any of four flights of wooden stairs, with convenient rest platforms, up which the Sunday stroller may toil, pausing momentarily as he ascends to turn and see the slowly enlarging panorama below. Hamiltonians w'ho have roamed the world and found no place better return to their Mountain and search for the initials they carved in the two-by-four staircase railings when they were youngsters. They don’t always find them, for the parks board sometimes replaces these railings. In any case they can recall the old incline railways, two of them, which used to shuttle their cable-drawn, platformlike cars up and down the Mountain side, each car large enough to take a wagon and team. It was a nickel a ride for pedestrians; two bits for a load of hay and, later in the course of human progress, two bits for an auto plus a nickel a head for passengers. Those incline railways were almost a national institution. Visitors came to Hamilton just to ride on them; picture postcards of them sold not only in Hamilton but all over the country.
In 1911 Valentine and Sons Publishing Co. of England reported that their cards of the incline railways were the third most popular in Canada, exceeded only by their postcards of Niagara Falls and Lake Louise.
There were also postcards of the Summers’ Theatre, perched right on the brow above the central part of the city. Whole families would ride up on the platforms to see summer stock while cool Mountain breezes played through the open windows. Older Hamiltonians remember the night forty-five years ago when the theatre burned to the ground. The conflagration, against a blackened sky, looked to the people below like a rage in heaven. And they remember how, in the days when most people really splurged on fireworks for Victoria Day, the rest would scramble up the Mountain at dusk and watch the rockets, Catherine wheels, roman candles and other fireworks, which made the entire city look like a pool of pyrotechnical madness.
The Mountain is not only the best place to see Hamilton from, but the finest sight to be seen from Hamilton—a treeclad wall that breaks the rectangular monotony with which most cities are blighted.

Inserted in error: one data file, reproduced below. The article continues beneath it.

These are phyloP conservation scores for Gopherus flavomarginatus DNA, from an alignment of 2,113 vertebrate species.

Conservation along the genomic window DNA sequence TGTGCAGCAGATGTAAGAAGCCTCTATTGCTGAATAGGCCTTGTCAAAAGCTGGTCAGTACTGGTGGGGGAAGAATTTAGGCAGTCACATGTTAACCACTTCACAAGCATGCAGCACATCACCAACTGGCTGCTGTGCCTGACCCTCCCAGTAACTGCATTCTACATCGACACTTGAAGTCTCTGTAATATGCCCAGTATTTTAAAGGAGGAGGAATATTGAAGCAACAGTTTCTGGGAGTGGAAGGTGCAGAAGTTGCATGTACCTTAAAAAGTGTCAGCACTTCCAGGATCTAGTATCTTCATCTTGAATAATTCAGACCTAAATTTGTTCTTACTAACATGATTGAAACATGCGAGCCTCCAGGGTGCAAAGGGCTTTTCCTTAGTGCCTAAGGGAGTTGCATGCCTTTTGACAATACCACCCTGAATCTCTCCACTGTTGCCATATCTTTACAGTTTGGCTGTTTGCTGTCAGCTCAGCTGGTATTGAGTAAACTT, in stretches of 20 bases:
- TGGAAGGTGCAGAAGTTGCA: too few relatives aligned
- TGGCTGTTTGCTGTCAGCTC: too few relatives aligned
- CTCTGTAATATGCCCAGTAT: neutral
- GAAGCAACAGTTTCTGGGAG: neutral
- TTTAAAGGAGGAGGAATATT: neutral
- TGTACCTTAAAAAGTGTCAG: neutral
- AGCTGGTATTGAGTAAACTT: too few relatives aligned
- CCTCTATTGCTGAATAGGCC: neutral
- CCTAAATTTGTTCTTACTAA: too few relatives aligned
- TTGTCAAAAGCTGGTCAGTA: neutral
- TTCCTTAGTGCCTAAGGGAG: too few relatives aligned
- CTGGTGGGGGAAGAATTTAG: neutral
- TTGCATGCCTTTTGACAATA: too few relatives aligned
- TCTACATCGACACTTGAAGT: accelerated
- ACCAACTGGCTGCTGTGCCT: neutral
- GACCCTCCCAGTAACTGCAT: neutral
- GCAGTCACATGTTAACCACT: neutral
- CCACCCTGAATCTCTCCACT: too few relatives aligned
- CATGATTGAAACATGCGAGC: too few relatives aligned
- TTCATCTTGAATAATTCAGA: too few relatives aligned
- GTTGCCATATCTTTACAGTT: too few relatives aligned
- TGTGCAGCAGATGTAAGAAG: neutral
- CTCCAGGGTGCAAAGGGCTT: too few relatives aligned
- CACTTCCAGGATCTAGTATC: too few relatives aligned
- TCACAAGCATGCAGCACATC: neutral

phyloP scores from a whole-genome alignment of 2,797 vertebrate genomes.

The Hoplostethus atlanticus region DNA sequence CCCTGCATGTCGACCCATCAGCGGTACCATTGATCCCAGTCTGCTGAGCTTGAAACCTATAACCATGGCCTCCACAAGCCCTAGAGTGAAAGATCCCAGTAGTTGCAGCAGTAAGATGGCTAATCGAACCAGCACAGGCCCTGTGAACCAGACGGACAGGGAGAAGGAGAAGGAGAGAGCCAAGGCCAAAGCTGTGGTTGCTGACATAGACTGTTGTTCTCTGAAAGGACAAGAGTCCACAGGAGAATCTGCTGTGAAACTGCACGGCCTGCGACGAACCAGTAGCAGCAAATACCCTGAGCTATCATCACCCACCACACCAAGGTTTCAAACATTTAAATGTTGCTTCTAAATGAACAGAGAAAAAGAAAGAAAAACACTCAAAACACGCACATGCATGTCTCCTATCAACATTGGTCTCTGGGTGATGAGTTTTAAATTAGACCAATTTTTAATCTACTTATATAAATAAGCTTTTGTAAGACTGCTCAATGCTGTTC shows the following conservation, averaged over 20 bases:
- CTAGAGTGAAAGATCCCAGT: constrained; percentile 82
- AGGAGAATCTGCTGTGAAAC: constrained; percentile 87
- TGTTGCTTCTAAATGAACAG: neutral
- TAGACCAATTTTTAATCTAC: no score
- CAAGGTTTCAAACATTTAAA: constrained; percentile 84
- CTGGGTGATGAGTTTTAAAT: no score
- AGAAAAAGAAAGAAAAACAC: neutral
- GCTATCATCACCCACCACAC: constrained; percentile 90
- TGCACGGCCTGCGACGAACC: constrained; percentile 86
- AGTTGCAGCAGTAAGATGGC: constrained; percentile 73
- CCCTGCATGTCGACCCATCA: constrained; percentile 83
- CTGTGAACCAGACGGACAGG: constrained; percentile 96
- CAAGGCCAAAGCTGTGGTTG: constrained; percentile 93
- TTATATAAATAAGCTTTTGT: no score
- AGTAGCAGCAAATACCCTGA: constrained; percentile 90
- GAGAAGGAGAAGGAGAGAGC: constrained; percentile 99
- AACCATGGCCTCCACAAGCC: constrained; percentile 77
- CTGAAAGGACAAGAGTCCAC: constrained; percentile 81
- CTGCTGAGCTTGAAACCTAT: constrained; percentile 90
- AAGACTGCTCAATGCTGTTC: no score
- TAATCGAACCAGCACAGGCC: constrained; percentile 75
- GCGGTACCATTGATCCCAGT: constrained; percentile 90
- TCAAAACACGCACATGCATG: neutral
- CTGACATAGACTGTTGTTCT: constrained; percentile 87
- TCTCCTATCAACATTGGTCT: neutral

Describing the Mountain’s physical features or recounting its history doesn’t come close to explaining how Hamiltonians feel about it. No one who has not lived under, near, or on the Mountain can be made to understand. One can sometimes sense this meaning in the tone or expression a Hamiltonian will use when speaking of the Mountain, rather than his words.
I was one of a group of newspaper men who were on hand when the Hon. H. H. Stevens launched the election campaign for his Reconstruction Party in Hamilton in 1935, Controller NoraFrances Henderson was a member of the welcoming committee the afternoon Stevens arrived. He said some nice things about Hamilton whereupon Miss Henderson asked him if he didn’t think the Mountain, then a huge random heap of spring foliage, didn't offer a beautiful contrast to the city proper.
“Did you say ‘mountain’?” the visitor asked. Then, with a twinkle, “Yes, indeed, but you must remember Miss Henderson, that coming from Vancouver, as I do. I — ”
“My dear Mr. Stevens,” she interrupted, “you are no doubt thinking of mere mountains. I speak of The Mountain.”
And in the ring of her voice you could not only hear the capital M but also a capital T. it